And how, way I ask, does packet radio not accomplish the same thing, across considerably larger distances than a peer-to-peer mesh network? The mesh isn't useless, but at some point it still needs to connect to some place with proper connectivity. This may not be within the range of the Internet of Things. Given the right band and the right gear, radio will be considerably slower but also considerably further-reaching. Otherwise I see no substantial use for the IoT that satellites don't already solve.
We don't give a shit.
(This should have been the Verizon ad all along.)
Most videos (at least those linked to from meme-based image sites) are stored in GIF format...
While I don't disagree that the storing videos in GIF format is incredibly inefficient (and annoying), I somehow don't think that "meme-based image sites" are actually a significant fraction of internet bandwidth use compared to websites that use more standard video formats.
Not to mention that our poster child for "meme-based image sites" now supports webm, and the format has become incredibly popular there.
Sounds like to me a prime opportunity to re-open one, and tout "american or canadian made" with "staff from inside the country" along with "rigorous QC."
Of course! Because we all know no American agency would place backdoors or malware in a product, right?
Tesla's tower would have done nothing useful, although with 200KW at 20KHz going in, it probably could have lit up fluorescent lamps and gas tubes for some distance around. Since the location is now surrounded by a housing subdivision, rebuilding the tower and powering it up would annoy the neighbors.
It wouldn't have done what he envisioned, but it could well have proven to be the worlds' first VLF radio station. I'm sure it would have crossed his mind to modulate the transmitted power at some point, and any receiving equipment on the other end could easily have demodulated this into an audible tone. Other people were already playing with radio, including modulating it with audio frequencies, but even if the idea wasn't original, it could have provided a viable product for Tesla to market and sell. It would have been accidentally useful, but that's exactly the sort of break Tesla could have used.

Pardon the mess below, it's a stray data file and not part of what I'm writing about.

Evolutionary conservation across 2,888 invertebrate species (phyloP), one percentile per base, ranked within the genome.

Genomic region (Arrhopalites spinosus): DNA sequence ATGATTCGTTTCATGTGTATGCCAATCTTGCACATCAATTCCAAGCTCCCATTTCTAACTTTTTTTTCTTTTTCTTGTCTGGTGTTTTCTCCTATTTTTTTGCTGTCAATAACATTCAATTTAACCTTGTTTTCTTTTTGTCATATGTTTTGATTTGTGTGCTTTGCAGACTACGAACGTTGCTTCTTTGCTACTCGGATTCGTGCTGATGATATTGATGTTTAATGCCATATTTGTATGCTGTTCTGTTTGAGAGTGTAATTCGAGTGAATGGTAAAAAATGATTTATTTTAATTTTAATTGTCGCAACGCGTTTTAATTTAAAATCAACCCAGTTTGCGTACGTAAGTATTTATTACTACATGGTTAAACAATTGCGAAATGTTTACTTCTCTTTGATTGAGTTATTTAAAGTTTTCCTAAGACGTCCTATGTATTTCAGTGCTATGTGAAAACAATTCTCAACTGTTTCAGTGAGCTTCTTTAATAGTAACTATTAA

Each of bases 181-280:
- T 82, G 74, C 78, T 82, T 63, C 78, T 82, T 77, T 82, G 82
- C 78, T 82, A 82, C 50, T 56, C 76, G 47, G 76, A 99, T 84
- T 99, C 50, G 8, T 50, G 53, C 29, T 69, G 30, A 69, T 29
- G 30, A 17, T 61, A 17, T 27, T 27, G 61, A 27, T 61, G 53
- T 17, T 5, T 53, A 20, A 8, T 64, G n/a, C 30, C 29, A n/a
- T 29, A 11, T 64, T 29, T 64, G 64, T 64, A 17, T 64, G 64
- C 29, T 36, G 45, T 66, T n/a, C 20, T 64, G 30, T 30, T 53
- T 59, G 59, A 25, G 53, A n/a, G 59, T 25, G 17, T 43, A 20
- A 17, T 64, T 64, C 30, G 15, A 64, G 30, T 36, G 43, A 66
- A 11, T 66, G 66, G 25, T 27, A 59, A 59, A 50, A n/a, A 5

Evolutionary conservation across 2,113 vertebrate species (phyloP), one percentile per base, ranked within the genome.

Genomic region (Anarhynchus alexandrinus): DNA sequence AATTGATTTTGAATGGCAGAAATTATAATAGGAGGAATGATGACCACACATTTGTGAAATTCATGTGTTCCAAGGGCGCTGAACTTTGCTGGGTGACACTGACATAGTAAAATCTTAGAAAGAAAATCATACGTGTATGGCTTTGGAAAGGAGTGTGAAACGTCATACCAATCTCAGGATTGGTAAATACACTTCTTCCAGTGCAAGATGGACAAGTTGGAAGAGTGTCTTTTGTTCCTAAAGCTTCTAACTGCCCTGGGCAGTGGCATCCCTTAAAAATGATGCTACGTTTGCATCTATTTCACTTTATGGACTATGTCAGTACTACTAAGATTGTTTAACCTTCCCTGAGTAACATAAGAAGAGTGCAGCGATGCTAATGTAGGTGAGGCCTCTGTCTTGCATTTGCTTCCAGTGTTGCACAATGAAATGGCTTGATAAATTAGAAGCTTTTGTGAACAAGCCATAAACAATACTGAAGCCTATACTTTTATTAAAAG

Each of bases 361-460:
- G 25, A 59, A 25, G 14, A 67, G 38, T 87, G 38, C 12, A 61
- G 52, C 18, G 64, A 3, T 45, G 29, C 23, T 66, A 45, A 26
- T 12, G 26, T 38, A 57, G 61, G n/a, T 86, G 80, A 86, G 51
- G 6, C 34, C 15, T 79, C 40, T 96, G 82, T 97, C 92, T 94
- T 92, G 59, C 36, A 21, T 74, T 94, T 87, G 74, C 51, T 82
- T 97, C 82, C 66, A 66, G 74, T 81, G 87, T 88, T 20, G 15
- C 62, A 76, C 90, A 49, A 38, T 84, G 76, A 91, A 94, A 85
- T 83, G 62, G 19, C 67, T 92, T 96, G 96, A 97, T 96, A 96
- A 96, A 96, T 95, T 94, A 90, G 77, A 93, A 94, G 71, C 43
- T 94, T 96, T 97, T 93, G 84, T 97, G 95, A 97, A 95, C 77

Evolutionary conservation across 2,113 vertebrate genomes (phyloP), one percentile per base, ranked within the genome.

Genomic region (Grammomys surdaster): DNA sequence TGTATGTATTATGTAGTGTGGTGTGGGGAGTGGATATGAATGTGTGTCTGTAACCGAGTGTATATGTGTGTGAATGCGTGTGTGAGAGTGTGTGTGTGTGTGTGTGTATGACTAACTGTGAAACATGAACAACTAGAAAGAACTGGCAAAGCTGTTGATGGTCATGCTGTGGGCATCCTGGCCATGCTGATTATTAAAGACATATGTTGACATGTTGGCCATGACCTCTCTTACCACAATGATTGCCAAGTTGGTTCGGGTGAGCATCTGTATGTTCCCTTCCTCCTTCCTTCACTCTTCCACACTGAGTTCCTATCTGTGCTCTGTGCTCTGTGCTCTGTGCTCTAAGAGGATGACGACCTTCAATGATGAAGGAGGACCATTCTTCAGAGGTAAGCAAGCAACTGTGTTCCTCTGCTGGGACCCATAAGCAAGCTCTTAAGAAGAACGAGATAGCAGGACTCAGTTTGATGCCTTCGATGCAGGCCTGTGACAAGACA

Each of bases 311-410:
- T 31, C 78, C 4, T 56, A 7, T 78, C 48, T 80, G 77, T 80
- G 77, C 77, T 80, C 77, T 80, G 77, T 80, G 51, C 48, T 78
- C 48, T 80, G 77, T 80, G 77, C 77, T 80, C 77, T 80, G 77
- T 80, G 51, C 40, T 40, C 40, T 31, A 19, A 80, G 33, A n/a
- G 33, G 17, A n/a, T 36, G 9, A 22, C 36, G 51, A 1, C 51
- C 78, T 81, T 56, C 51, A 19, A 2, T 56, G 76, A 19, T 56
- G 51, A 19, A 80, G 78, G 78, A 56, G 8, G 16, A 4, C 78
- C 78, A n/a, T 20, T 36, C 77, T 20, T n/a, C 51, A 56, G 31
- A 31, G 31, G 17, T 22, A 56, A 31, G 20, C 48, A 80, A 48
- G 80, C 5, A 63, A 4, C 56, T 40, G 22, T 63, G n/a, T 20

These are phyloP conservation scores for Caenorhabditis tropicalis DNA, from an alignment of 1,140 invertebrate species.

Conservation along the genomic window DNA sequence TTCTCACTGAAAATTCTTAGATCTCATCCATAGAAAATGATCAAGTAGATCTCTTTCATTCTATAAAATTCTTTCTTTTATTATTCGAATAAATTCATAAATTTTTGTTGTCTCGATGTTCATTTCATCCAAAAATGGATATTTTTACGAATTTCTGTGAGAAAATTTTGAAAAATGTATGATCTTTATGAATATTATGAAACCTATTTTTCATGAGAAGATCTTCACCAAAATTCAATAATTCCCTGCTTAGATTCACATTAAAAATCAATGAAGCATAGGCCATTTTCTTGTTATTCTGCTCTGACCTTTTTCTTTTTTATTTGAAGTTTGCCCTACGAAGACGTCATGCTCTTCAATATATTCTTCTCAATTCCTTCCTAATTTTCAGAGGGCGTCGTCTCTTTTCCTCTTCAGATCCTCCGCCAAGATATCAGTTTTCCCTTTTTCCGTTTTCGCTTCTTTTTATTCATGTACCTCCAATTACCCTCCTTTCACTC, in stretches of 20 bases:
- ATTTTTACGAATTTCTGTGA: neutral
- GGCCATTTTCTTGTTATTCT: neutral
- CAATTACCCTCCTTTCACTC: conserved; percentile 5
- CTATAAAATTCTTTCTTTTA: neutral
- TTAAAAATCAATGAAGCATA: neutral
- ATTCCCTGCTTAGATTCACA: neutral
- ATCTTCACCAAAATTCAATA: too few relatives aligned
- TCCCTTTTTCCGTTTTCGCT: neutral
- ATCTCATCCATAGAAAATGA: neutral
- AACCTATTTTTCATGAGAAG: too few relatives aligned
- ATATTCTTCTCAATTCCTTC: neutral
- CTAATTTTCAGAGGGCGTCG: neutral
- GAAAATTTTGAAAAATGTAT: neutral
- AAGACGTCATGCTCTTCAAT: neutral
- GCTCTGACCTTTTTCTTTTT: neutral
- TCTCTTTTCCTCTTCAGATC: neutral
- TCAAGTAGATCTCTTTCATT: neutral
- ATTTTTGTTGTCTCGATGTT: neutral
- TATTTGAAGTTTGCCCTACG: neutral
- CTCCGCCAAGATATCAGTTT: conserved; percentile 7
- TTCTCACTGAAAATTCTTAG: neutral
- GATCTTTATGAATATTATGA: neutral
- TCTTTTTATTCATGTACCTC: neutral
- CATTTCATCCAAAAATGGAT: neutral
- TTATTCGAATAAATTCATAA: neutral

After 17 years of continuous Dvorak use, I'd dare say my brain defaults to Dvorak, but specifically to where the keys fall relative to the fingers used to press them, not where they actually ARE. Thus, when the form factor changes, such as with a thumb board, I'm starting all over again.
As for the one-handed thing, QWERTY is moderately left-hand biased, which is actually an advantage when the right hand keeps going to the mouse. Also Dvorak is designed with alternation in mind for both speed and comfort, causing one-handed coverage to become a game of Giant Steps.
Listen to the words of the serpent I shall not!
For in my visions I have seen The Answer... and it is spelt thus:
As much as I swear by Dvorak, it's not particularly well suited for thumb-boarding. (Also, not related to Blackberry style keyboards, but it's MUCH worse than QWERTY when it comes to trying to type with one hand on a temporary basis.)
Quite difficult. C4 has a density of 1.6 gm/cc. So 500g of C4 would occupy 300cc. That is more than half the volume of my laptop, including the case. I would have to strip out the battery, and circuit board. I don't see any way to do that, and have it still work.
I do. Fit in an Aspire One mainboard and battery instead, freeing up the other half of the case for nefarious purposes. Stick in a Raspberry Pi. It doesn't have to be useful, just look functional. You're going to blow it up anyhow.
Of course, said C4 would still be readily detectable by residue and scent, so this isn't a particularly good idea, but it's certainly within the bounds of plausibility.
Tits & Dragons.
Better known as Daenerys Targaryen.
If you're doing it by muscle memory, you can do it with your hand covered. Problem solved.
She's gone from suck, to blow!
I did not bail on No-IP, and within 24 hours they had made unaffected domains available for use as alternates. One of them happened to be serveminecraft.net, which is a quite valid description of what I'm doing with it. Now they've gotten all of their domains back, my old one is working again, and the new one remains in place for the places I've gone and changed it. No-IP wants to know what they can do to retain our good will, and I said, "Please let me renew both subdomains with one captcha, since I didn't want to have two in the first place. Also, if you could increase the time between keepalive captchas, that would be great." That's all they need to keep me happy, and neither one should cost very much at all.
"You're either with us or against us."
If that's still official policy, then let the chips fall where they may when I say (yet again) -- I am against the government that claims to represent me.
Most people I know that use no-ip are people setting up their own minecraft servers its not a hotbed of criminal activivty like MS claims.
For the record, this is exactly what I do with it as well. I sent out messages to some users, but I don't have other means of contact for a lot of them so they're shit out of luck. Also, if my IP address changes (the whole point of using dynamic DNS), they won't know what it is until I send out another message -- and first, I'd have to know.
This is really like saying that because criminals use cars to transport drugs, all cars will be seized until they can be inspected.